What's hot: Because fishing for red and gag grouper in federal waters has been closed, our focus has been on snapper and amberjack. Many types of snapper are in our waters. Red snapper fishing is closed now, so target other snapper, such as mangrove, lane and yellowtails. Catching them can be tricky, and knowing the areas where they might be holding is key.
Location: When looking for areas holding snapper, concentrate in depths of 70 to 100 feet of water, because this range is the most consistent for snapper year-round. Concentrate on the high-profile ledges and rock piles, and be sure to tackle down. These fish are weary and usually will not eat bait when presented with large leads and heavy leaders.
Tackle: Small, lightweight spinning rods are a great way to catch snapper. Braided lines in the 15- to 30-pound class will give you enough power to stop these fish and will help in detecting the sometimes delicate bite. Rigging usually consists of a 6- to 8-foot length of 20- to 30-pound fluorocarbon leader. If the tide is running, a small half- to three-quarter-ounce lead should be placed right above the hook. A small jig head can be used.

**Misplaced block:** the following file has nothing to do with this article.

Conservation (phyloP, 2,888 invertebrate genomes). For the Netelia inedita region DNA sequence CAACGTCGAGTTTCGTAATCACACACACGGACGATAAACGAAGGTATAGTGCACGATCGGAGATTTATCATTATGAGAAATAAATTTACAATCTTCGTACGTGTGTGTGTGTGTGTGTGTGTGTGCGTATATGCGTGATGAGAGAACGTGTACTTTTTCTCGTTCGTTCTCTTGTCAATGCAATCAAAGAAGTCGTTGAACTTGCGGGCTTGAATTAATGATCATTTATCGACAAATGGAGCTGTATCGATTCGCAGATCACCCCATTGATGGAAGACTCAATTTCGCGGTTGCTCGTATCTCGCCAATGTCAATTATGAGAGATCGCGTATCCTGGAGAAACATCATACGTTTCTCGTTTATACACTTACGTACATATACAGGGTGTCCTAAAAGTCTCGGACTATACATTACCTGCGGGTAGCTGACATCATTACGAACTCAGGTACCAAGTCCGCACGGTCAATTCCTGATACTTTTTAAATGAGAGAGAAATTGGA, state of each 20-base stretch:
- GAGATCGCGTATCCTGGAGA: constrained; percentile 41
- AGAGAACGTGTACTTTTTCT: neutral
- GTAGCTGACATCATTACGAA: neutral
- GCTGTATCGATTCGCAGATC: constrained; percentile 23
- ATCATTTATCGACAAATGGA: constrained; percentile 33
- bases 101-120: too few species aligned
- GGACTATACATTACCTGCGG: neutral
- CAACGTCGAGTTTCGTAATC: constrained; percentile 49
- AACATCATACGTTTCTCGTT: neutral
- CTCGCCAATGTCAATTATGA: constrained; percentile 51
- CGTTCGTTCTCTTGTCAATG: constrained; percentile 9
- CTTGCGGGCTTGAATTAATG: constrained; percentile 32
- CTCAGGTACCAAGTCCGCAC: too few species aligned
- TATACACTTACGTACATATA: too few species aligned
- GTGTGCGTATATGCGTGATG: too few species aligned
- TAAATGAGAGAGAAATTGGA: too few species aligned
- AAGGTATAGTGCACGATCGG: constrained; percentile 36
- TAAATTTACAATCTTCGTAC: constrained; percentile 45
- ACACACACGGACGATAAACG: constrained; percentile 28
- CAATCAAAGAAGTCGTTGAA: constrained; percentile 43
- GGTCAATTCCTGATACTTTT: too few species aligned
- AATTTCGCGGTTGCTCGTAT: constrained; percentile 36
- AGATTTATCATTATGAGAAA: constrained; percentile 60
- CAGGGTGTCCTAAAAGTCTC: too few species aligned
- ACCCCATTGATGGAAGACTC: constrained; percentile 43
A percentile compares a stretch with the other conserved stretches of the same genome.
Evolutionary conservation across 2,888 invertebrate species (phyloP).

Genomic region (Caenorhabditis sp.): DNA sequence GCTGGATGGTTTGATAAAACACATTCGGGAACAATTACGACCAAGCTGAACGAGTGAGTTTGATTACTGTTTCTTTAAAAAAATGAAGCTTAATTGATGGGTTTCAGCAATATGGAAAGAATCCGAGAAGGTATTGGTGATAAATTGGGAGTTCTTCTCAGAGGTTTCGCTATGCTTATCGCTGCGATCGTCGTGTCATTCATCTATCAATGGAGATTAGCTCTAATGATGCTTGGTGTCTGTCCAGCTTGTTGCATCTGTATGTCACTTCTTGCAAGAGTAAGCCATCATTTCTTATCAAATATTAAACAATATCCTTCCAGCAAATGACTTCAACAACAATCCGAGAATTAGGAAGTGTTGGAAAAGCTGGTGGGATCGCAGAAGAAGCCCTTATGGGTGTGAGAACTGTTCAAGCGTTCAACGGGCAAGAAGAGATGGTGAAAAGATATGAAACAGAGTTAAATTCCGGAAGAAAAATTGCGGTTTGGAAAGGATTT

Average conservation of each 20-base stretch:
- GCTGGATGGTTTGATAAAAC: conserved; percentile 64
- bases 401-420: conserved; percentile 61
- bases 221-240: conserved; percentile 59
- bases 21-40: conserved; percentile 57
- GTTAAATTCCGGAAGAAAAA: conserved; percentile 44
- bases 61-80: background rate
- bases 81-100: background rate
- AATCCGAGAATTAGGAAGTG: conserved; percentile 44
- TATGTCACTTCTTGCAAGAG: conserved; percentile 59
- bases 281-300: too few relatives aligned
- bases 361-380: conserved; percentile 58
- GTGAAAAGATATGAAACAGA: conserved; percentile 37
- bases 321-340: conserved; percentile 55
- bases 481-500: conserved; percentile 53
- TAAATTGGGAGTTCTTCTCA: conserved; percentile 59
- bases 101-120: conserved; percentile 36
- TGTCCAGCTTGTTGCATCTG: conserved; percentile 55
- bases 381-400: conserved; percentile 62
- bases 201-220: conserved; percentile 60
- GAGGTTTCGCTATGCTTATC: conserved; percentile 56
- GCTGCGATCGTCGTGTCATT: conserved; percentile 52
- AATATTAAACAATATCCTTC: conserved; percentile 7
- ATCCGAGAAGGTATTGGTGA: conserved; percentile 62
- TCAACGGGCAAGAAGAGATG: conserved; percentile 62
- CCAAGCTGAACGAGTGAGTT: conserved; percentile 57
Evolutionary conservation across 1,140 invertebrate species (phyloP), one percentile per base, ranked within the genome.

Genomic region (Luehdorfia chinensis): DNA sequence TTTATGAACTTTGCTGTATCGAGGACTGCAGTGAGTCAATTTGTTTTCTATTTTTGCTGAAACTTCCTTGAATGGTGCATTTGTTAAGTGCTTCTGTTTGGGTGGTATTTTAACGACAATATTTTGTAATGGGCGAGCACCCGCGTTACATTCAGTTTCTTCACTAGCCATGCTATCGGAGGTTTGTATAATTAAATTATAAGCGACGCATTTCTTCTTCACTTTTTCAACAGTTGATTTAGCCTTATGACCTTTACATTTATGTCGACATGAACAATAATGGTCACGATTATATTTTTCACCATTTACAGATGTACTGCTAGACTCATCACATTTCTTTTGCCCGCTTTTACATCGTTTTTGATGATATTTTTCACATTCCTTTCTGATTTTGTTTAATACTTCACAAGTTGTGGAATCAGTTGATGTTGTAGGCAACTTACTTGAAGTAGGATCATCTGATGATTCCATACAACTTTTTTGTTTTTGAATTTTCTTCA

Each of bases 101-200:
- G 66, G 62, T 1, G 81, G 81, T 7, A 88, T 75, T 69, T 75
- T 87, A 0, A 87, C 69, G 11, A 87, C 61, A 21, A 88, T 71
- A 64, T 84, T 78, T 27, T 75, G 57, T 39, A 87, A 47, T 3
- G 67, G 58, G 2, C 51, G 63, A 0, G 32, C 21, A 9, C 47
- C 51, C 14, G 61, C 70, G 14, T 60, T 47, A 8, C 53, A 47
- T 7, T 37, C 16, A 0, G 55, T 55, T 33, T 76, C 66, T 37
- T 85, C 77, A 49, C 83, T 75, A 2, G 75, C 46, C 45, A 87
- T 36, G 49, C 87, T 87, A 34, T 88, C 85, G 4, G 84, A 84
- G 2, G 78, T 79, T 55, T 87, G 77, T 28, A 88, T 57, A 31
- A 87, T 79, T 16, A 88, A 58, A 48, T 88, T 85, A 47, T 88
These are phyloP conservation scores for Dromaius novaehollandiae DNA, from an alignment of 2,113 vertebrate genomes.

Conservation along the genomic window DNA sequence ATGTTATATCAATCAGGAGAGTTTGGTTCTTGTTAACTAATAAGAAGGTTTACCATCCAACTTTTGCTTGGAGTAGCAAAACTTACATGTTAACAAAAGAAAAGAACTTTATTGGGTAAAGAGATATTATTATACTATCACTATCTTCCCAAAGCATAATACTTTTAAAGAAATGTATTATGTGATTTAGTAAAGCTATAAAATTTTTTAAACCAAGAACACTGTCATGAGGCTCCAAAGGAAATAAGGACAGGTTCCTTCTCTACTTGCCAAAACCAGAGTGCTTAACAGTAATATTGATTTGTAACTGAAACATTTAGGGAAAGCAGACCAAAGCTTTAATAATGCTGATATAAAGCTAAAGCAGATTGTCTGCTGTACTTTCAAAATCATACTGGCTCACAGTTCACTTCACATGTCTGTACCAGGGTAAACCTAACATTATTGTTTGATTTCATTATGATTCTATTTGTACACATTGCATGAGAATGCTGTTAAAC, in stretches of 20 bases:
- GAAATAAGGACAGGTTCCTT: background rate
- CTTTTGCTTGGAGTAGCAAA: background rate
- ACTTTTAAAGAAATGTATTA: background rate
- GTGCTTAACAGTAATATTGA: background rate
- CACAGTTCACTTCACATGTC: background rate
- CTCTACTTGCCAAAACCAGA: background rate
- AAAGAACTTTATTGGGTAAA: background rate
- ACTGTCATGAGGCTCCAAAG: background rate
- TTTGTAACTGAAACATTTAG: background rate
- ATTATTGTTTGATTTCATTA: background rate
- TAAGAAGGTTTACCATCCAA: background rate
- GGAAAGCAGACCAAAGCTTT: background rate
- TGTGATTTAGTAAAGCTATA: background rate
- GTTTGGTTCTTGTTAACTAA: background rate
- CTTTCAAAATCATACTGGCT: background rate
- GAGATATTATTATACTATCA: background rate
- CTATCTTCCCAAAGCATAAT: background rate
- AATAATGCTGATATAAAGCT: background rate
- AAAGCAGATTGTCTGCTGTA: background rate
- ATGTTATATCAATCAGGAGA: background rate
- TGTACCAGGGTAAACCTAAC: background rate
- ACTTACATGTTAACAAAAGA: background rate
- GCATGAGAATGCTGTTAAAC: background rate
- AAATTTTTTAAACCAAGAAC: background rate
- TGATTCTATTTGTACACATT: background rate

Tactics: Chumming plays an important role in this type of fishing. Chum blocks and a steady stream of 1-inch-square pieces of sardine will assist in getting the snapper to rise a little higher in the water column, thus making them a little easier to catch. Many of these fish will feed while the bait is falling, so be ready to throw the reel in gear and start reeling fast.
Steve Papen charters out of Indian Shores and can be reached at (727) 642-3411 or www.fintasticinc.com.